By Brian Short, CMC, CRMS, GMA
If you can count the number of days, weeks or months until you graduate and “enter the real world” of having your own place, buying your own food and doing your own laundry, then let me give you a few tips for how to set yourself up for financial success – especially when it comes to buying a owning your own home.
1. Don’t buy a house during your first year out of school or during your first year of marriage. Hold it – I’m a mortgage professional! Shouldn’t everyone BUY a house – as soon as possible??? Not always! Working through the adjustments of a new job, a new city, new schedule or a new spouse will be time and emotionally consuming enough without the added pressure of shopping for, qualifying for, buying and moving into a new house. Rent for your first year before you begin thinking of buying. You may have second thoughts about your location or employment situation in one year which will help you decide when and where you might want to buy a house.
2. When interviewing for a job give high priority to a job which can help you pay-off any school debt you may have in the shortest period of time. Think about knocking down you student loans and saving for a reliable car during those first couple of years after graduating. If you are not married, you will not want to bring your student loans with you into a new marriage. So make this a priority to pay off all your debts by living very simply and write out a payment plan to pay massive amounts toward your debts. Take on roommates, drive an older car, eat out less, buy less expensive clothes – do all you can to PAY OFF DEBT!
3. Live on a budget. Write it out. Put it on paper and stick to it. My wife uses www.mvelopes.com for our personal budgeting needs. It is an on-line “envelope system” which will let the user start each month with allotted amounts for each category in your budget and then be required to move money from one “envelope” to another if you overspend in an area before the month comes to an end. A user can “sync” your bank accounts to your “envelopes” and so you can move money out as checks clear or debit card transactions ar posted.
4. Keep balanced. Now is the time to develop life-long spending, lifestyle, health and relationship habits. You don’t have homework, term papers, exams and assignments hanging over you now – so you no longer have any (or fewer!) excuses! If you have been putting off going to the gym, starting a diet, learning to cook (or dance, or play a musical instrument, or paint), going back to church, looking up your old friends from high school, or whatever you have wanted (or needed) to do while you were in school, but never had the time or money to do – do it now!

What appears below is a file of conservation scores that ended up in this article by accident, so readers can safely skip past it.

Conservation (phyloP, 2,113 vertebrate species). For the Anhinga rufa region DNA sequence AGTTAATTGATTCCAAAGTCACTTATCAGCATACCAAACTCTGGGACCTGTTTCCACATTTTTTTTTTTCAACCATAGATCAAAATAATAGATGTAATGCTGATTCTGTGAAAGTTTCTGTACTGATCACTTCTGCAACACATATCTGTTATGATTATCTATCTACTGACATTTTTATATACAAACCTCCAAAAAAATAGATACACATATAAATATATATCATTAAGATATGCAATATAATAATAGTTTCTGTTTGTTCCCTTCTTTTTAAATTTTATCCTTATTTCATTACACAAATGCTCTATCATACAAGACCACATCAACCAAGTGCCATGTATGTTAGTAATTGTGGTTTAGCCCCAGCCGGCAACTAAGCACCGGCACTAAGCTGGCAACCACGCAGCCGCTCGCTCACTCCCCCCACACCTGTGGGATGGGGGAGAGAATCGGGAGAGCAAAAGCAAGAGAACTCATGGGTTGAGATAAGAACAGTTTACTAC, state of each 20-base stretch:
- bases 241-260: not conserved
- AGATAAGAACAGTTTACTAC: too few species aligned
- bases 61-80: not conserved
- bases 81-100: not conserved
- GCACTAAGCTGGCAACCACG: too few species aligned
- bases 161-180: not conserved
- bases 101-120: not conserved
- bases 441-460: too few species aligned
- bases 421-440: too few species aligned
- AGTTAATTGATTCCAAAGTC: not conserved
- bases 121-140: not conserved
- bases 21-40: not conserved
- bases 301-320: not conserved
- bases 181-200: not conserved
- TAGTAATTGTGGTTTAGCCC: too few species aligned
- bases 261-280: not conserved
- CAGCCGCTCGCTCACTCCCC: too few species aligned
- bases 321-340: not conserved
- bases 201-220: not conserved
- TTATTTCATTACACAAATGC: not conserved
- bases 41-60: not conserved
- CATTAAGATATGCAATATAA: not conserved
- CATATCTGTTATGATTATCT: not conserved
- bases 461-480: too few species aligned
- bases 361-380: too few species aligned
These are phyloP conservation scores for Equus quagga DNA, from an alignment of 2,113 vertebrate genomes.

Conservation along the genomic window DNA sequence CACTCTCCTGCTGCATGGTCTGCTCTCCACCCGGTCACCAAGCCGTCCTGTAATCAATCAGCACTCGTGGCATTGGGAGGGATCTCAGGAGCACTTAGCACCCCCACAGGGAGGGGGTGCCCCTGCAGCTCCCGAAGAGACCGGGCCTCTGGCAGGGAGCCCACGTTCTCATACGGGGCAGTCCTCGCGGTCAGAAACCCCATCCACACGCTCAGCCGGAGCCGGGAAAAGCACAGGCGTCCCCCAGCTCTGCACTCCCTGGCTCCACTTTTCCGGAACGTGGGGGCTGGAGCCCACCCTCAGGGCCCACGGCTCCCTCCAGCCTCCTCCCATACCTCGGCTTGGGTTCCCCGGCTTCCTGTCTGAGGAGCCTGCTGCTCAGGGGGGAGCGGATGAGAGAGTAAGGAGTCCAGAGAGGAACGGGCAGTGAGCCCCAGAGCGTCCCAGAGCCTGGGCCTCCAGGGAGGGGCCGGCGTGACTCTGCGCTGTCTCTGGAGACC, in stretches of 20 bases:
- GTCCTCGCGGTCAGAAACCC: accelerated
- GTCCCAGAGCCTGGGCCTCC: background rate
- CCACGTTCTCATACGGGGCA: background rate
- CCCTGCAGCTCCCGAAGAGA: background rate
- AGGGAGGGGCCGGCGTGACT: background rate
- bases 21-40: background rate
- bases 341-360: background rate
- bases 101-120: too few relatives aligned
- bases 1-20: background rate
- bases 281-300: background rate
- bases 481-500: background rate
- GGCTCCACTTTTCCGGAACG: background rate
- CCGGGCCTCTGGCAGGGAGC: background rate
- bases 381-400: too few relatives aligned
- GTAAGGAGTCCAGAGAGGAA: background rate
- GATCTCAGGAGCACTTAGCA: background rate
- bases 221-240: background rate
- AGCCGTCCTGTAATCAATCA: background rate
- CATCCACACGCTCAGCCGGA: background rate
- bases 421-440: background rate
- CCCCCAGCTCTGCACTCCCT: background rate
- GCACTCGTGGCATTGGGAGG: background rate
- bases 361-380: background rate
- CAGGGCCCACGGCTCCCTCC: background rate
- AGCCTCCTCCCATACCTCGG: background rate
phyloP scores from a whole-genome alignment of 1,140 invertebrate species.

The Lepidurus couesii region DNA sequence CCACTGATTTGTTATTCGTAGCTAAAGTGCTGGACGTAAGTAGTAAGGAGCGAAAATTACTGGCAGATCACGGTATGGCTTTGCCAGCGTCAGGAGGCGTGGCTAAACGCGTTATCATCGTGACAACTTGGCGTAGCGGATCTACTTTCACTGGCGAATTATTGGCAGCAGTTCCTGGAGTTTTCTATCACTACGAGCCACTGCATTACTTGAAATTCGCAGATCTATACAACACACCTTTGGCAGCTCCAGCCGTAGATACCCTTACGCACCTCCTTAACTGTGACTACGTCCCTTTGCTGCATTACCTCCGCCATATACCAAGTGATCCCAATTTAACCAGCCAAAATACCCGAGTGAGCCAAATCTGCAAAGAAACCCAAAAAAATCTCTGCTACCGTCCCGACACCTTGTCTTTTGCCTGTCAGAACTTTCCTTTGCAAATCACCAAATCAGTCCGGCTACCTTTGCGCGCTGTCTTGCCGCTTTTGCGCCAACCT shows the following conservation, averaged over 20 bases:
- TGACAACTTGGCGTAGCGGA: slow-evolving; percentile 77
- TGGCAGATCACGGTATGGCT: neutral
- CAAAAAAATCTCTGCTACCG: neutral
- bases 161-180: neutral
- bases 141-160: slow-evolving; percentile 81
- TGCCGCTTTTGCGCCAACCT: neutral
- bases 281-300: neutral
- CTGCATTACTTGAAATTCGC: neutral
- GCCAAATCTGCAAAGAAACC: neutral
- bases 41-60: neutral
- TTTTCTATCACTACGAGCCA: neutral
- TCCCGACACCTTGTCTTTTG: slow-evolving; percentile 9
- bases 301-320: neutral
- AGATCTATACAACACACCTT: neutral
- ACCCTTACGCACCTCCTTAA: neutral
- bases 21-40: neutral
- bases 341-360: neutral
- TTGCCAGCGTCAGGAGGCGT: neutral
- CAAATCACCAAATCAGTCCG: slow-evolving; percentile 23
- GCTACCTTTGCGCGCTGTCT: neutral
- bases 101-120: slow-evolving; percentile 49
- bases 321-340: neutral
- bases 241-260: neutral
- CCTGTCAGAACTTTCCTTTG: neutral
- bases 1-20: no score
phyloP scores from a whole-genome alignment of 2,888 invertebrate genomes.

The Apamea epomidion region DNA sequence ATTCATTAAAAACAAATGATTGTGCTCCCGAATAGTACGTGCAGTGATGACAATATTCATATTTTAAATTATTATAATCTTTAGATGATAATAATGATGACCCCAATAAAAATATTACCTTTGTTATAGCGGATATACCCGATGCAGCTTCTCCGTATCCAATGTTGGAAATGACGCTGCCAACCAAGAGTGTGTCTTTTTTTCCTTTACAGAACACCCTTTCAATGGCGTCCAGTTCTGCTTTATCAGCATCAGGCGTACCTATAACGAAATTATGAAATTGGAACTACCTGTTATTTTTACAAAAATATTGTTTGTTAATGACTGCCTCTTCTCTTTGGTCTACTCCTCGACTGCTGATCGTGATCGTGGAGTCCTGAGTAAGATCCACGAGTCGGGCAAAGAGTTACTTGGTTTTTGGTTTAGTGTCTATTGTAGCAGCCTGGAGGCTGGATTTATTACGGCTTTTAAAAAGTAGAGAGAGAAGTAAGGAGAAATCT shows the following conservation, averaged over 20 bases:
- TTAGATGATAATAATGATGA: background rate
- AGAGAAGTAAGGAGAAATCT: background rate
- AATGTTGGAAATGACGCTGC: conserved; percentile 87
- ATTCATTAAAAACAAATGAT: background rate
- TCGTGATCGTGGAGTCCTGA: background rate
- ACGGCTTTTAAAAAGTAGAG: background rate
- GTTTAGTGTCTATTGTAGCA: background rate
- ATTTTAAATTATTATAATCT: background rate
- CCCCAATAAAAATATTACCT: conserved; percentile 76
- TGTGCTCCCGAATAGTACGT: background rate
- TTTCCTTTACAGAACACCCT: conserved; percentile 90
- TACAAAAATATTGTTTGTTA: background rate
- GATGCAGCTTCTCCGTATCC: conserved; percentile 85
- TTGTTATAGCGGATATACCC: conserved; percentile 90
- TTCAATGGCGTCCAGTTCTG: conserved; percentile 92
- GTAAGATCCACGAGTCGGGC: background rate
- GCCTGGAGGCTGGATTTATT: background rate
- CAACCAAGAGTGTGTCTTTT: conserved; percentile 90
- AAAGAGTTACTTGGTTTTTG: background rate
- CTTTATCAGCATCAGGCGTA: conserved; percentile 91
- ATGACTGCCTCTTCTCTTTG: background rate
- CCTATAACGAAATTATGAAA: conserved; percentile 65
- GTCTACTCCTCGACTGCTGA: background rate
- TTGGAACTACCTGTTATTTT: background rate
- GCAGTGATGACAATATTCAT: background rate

However, do what will bring about balance in your life. If you have been without physical exercise for the past several years – do that. If you have drifted away from your faith and your deeping spiritual life – work on that. What will bring balance and what will give you new things to learn and make your life a joy to live? If you are happy – truly happy – others around you will be happy, as well.
5. Live with margin in your life. Each time you get paid, pay down debt and put some money away. If you are earning $4,000 each month, try to live on 1/2 of that amount until you have your debts paid off and you have built some financial cushion in your life. Dave Ramsey calls these “Baby Steps”. (www.daveramsey) You should have an Emergency Fund ($1,000) and 3-6 months of your expenses in savings before you begin your long-term and retirement savings funds.
Also, build in some margin in your health, your relationships and your intellectual development. Eat good foods (Not too much – your body is slowing down as you move into your 20’s and 30’s.) take vitamins and supplements to help you rebuild the past 20-25 years of abuse. Surround yourself with people who are “givers” who help you accomplish your life goals.
I concluded years ago that there were two kinds of people in the world: “Givers” and “Takers”. “Givers” know how to contribute to the the “building-up” process in others lives. “Takers” are constantly trying to get all they can from others – sympathy, pity, attention, money, worth, time, etc. Stay away from those. They will suck the life out of your life if they are given the chance. Be with those who, like you, desire to be “givers” because they are confident, secure, valuable, focused, sensitive and respectful of others’ time and possessions. Intentionally put yourself around others you want to become like.
These are great days of very few pressures and responsibilities – even though you may not feel like this at times. Enjoy your 20’s and see the world! You will have many years to be very committed to a house payment and job and family responsibilities. However, your 20’s can be great years of learning about yourself and developing good life-long habits which will bring about decades of joy and fulfillment if you spend these years wisely.